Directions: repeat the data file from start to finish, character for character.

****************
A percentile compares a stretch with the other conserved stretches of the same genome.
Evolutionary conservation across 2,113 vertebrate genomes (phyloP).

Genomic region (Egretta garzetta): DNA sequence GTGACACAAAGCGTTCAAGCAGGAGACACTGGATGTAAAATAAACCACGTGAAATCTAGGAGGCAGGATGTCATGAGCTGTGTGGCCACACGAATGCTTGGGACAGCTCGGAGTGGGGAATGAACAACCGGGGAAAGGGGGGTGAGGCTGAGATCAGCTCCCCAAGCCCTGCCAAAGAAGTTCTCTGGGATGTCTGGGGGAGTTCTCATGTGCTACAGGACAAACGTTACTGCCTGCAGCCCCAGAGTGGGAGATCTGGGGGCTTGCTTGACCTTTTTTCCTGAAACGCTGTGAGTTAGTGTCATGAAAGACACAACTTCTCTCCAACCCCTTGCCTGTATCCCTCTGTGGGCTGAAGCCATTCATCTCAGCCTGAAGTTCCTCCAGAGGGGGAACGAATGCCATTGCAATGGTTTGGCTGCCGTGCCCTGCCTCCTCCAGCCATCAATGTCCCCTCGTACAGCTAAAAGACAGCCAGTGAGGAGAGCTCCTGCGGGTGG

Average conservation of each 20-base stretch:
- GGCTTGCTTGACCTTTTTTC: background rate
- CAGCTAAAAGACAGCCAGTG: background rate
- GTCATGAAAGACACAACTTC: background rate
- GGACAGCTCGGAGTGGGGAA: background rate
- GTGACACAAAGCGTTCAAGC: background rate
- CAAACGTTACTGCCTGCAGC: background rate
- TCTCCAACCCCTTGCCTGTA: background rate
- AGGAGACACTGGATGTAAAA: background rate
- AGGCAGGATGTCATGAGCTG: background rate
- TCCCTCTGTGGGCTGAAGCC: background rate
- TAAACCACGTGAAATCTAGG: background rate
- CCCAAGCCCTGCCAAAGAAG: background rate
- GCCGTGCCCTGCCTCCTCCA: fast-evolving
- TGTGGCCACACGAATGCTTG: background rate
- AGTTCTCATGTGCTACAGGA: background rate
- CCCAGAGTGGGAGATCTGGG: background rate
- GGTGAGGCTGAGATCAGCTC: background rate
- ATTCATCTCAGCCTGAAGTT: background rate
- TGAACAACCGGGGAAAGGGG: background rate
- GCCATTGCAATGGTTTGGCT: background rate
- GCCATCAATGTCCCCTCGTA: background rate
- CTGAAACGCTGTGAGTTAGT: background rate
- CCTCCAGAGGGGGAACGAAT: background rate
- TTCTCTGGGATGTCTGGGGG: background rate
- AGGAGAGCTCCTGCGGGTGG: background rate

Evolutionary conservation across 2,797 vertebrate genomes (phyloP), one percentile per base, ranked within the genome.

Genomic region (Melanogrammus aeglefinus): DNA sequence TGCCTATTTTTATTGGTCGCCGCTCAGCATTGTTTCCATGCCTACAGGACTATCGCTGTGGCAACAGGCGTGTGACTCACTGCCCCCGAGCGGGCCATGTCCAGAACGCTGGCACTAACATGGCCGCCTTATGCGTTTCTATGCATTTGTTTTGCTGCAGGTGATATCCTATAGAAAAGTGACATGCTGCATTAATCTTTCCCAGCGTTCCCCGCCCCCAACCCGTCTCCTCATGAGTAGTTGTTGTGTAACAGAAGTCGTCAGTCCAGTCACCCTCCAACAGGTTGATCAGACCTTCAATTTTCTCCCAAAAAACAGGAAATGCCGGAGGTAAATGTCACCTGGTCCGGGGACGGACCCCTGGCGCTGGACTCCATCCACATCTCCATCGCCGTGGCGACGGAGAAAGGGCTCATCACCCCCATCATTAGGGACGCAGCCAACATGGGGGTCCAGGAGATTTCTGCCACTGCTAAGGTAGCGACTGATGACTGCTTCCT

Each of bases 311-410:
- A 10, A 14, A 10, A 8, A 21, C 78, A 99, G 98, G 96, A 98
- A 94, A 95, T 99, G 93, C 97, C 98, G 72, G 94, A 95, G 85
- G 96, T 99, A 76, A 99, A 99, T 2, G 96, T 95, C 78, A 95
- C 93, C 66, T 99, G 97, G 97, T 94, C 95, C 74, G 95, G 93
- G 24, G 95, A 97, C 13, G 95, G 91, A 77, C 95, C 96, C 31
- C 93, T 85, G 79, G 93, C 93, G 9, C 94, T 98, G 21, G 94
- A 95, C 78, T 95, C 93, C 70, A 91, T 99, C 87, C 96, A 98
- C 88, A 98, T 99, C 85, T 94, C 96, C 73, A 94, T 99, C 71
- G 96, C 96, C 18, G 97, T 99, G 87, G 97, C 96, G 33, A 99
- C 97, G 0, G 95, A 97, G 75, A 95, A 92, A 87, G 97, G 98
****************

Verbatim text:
A percentile compares a stretch with the other conserved stretches of the same genome.
Evolutionary conservation across 2,113 vertebrate genomes (phyloP).

Genomic region (Egretta garzetta): DNA sequence GTGACACAAAGCGTTCAAGCAGGAGACACTGGATGTAAAATAAACCACGTGAAATCTAGGAGGCAGGATGTCATGAGCTGTGTGGCCACACGAATGCTTGGGACAGCTCGGAGTGGGGAATGAACAACCGGGGAAAGGGGGGTGAGGCTGAGATCAGCTCCCCAAGCCCTGCCAAAGAAGTTCTCTGGGATGTCTGGGGGAGTTCTCATGTGCTACAGGACAAACGTTACTGCCTGCAGCCCCAGAGTGGGAGATCTGGGGGCTTGCTTGACCTTTTTTCCTGAAACGCTGTGAGTTAGTGTCATGAAAGACACAACTTCTCTCCAACCCCTTGCCTGTATCCCTCTGTGGGCTGAAGCCATTCATCTCAGCCTGAAGTTCCTCCAGAGGGGGAACGAATGCCATTGCAATGGTTTGGCTGCCGTGCCCTGCCTCCTCCAGCCATCAATGTCCCCTCGTACAGCTAAAAGACAGCCAGTGAGGAGAGCTCCTGCGGGTGG

Average conservation of each 20-base stretch:
- GGCTTGCTTGACCTTTTTTC: background rate
- CAGCTAAAAGACAGCCAGTG: background rate
- GTCATGAAAGACACAACTTC: background rate
- GGACAGCTCGGAGTGGGGAA: background rate
- GTGACACAAAGCGTTCAAGC: background rate
- CAAACGTTACTGCCTGCAGC: background rate
- TCTCCAACCCCTTGCCTGTA: background rate
- AGGAGACACTGGATGTAAAA: background rate
- AGGCAGGATGTCATGAGCTG: background rate
- TCCCTCTGTGGGCTGAAGCC: background rate
- TAAACCACGTGAAATCTAGG: background rate
- CCCAAGCCCTGCCAAAGAAG: background rate
- GCCGTGCCCTGCCTCCTCCA: fast-evolving
- TGTGGCCACACGAATGCTTG: background rate
- AGTTCTCATGTGCTACAGGA: background rate
- CCCAGAGTGGGAGATCTGGG: background rate
- GGTGAGGCTGAGATCAGCTC: background rate
- ATTCATCTCAGCCTGAAGTT: background rate
- TGAACAACCGGGGAAAGGGG: background rate
- GCCATTGCAATGGTTTGGCT: background rate
- GCCATCAATGTCCCCTCGTA: background rate
- CTGAAACGCTGTGAGTTAGT: background rate
- CCTCCAGAGGGGGAACGAAT: background rate
- TTCTCTGGGATGTCTGGGGG: background rate
- AGGAGAGCTCCTGCGGGTGG: background rate

Evolutionary conservation across 2,797 vertebrate genomes (phyloP), one percentile per base, ranked within the genome.

Genomic region (Melanogrammus aeglefinus): DNA sequence TGCCTATTTTTATTGGTCGCCGCTCAGCATTGTTTCCATGCCTACAGGACTATCGCTGTGGCAACAGGCGTGTGACTCACTGCCCCCGAGCGGGCCATGTCCAGAACGCTGGCACTAACATGGCCGCCTTATGCGTTTCTATGCATTTGTTTTGCTGCAGGTGATATCCTATAGAAAAGTGACATGCTGCATTAATCTTTCCCAGCGTTCCCCGCCCCCAACCCGTCTCCTCATGAGTAGTTGTTGTGTAACAGAAGTCGTCAGTCCAGTCACCCTCCAACAGGTTGATCAGACCTTCAATTTTCTCCCAAAAAACAGGAAATGCCGGAGGTAAATGTCACCTGGTCCGGGGACGGACCCCTGGCGCTGGACTCCATCCACATCTCCATCGCCGTGGCGACGGAGAAAGGGCTCATCACCCCCATCATTAGGGACGCAGCCAACATGGGGGTCCAGGAGATTTCTGCCACTGCTAAGGTAGCGACTGATGACTGCTTCCT

Each of bases 311-410:
- A 10, A 14, A 10, A 8, A 21, C 78, A 99, G 98, G 96, A 98
- A 94, A 95, T 99, G 93, C 97, C 98, G 72, G 94, A 95, G 85
- G 96, T 99, A 76, A 99, A 99, T 2, G 96, T 95, C 78, A 95
- C 93, C 66, T 99, G 97, G 97, T 94, C 95, C 74, G 95, G 93
- G 24, G 95, A 97, C 13, G 95, G 91, A 77, C 95, C 96, C 31
- C 93, T 85, G 79, G 93, C 93, G 9, C 94, T 98, G 21, G 94
- A 95, C 78, T 95, C 93, C 70, A 91, T 99, C 87, C 96, A 98
- C 88, A 98, T 99, C 85, T 94, C 96, C 73, A 94, T 99, C 71
- G 96, C 96, C 18, G 97, T 99, G 87, G 97, C 96, G 33, A 99
- C 97, G 0, G 95, A 97, G 75, A 95, A 92, A 87, G 97, G 98